My dad really enjoyed laughing, and you could hear his deep, booming laugh anywhere. He had a great sense of humor, and was always telling jokes. He loved to call small children, “George” (both boys and girls), to which they would answer, “I’m not George!” He was so beloved in his neighborhood by all the children, that when he was in his 70’s, children would come to the door, and when my mom would answer, they would ask if Ken could “come out and play.” He was a warm, loving man who could not resist putting his arm around your shoulder in a big hug, to show that he liked you, and it didn’t matter that he had just met you. He adored my mom, and one of my favorite photos is of my folks sitting on the sofa, sideways hugging each other very tightly! with huge beaming smiles all over their faces. He told us very often what a wonderful mother we had and said how much he loved her. Daddy was wonderful, and he is greatly missed.
I am blessed to have a Godly father-in-law, still with us, and who has been visiting us this past week. This is the third time he’s come to stay with us since my mother-in-law (in blue on the right in the photo above) passed away last year on the 4th of July. Each time he comes to stay with us, it is such a blessing. It’s hard to describe, but being around him gives me a bigger concept and faith in God. Listening to him share “his life” with us during Home Church this morning, I was struck with the fact that: my father-in-law’s God has been so faithful to him, that I can trust Him, too, more than I do. My father-in-law is not a complicated man. He’s patient, gentle, kind, and loyal. He’s merciful, wise, generous, and persevering. But he’s also a man whose prayers will bring tears to your eyes, and who will get teary pretty easily, himself. He is not afraid to talk about his Lord and Savior and what He’s done for him, especially saving him. He said this morning that though he didn’t think he ever really knew what it was to be in sin, (having been raised by Godly parents, who were raised by Godly parents), he had dedicated his life to serving the Lord at the age of 17. The next day he took as his life verse Ephesians 3:20:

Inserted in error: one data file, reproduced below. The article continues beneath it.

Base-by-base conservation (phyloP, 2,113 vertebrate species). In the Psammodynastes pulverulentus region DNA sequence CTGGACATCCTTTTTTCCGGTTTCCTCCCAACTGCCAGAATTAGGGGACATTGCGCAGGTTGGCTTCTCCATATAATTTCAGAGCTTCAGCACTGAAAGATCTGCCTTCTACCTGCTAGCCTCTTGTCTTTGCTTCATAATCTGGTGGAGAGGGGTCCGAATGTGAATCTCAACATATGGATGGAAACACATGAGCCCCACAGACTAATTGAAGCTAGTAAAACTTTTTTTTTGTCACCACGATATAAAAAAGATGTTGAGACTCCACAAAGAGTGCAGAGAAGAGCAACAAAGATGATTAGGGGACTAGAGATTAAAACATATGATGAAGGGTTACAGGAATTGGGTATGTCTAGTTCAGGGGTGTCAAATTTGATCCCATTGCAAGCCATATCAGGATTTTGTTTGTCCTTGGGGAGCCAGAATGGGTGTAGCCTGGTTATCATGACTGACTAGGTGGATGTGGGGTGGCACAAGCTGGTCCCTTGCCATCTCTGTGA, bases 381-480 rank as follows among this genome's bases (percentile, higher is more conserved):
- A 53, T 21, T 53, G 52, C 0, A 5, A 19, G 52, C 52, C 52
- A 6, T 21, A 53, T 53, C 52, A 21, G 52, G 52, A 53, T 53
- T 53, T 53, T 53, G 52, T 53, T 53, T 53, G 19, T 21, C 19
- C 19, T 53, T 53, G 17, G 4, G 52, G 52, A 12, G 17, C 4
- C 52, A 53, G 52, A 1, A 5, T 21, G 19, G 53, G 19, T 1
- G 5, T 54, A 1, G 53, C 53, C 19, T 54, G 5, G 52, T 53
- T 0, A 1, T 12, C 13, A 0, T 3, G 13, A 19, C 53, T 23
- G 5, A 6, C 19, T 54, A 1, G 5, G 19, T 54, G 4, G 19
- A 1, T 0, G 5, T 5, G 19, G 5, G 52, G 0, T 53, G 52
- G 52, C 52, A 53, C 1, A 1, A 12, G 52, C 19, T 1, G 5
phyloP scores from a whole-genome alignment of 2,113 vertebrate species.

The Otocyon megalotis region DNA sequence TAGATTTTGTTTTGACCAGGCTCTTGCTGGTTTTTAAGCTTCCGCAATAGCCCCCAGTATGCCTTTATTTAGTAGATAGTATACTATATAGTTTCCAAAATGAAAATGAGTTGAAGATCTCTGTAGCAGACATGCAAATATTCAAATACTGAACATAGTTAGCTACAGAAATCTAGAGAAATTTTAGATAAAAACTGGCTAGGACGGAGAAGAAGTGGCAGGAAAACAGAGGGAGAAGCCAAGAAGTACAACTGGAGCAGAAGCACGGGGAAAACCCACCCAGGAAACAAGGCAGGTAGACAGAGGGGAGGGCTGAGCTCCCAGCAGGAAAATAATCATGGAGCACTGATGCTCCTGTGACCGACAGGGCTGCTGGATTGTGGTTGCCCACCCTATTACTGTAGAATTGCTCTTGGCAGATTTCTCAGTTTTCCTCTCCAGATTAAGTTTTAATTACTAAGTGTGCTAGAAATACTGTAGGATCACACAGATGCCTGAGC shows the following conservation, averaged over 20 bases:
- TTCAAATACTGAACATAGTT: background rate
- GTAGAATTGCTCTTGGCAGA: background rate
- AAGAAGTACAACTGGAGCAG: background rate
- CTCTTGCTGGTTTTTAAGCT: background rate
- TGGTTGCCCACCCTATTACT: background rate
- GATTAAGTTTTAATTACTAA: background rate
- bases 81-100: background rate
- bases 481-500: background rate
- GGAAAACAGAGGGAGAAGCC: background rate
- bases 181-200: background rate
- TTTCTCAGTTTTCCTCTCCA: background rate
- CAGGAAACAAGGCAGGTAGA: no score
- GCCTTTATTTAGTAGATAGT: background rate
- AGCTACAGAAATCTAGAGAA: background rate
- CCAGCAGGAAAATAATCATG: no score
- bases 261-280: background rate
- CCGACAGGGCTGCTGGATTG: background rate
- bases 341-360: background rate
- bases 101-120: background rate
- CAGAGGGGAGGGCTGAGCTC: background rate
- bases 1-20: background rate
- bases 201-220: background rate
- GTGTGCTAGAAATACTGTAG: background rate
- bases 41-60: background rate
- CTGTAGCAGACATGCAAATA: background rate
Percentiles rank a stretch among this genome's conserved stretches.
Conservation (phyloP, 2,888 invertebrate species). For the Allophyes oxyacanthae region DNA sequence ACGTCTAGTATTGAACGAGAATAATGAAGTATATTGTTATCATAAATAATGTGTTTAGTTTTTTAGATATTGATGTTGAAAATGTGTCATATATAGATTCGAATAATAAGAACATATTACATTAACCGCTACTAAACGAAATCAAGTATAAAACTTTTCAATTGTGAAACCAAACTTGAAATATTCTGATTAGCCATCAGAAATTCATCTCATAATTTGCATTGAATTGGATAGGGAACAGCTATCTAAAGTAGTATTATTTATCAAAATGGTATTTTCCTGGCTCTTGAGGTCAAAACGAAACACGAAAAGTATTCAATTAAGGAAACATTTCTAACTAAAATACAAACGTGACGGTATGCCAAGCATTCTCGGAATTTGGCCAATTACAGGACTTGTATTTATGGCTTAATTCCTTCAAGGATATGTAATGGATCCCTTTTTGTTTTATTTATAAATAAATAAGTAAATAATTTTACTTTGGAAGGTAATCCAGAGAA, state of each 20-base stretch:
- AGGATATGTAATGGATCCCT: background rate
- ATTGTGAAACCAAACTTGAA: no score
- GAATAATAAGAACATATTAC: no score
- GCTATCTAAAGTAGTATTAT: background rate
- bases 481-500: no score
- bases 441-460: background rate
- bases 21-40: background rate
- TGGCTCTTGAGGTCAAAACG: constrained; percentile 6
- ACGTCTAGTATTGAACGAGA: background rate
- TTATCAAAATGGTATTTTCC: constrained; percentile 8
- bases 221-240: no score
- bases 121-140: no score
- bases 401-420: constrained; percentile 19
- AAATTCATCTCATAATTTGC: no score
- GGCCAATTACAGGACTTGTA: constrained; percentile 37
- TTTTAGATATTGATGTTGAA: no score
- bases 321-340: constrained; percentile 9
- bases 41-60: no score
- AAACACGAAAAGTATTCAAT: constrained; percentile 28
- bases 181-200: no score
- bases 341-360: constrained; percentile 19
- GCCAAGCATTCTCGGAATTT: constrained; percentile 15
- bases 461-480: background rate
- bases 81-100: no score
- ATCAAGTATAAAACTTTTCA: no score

“I grew up the grandson of a preacher, and thought it would be fine to follow in his steps, but never got the call,” he stated simply in his testimony this morning. But he served the Lord every day, nevertheless. During our testimony time in church, he gave simple expression to his heart of thankfulness to the Lord for saving him, and gratefulness ‘cuz “He’s been faithful to me through all the years.” Then he ended his testimony by saying to all of us that he wished that we’d be able to say the same at the end of our lives.
I hope you all had a wonderful Father’s Day, and were able to honor the fathers in your life in some way.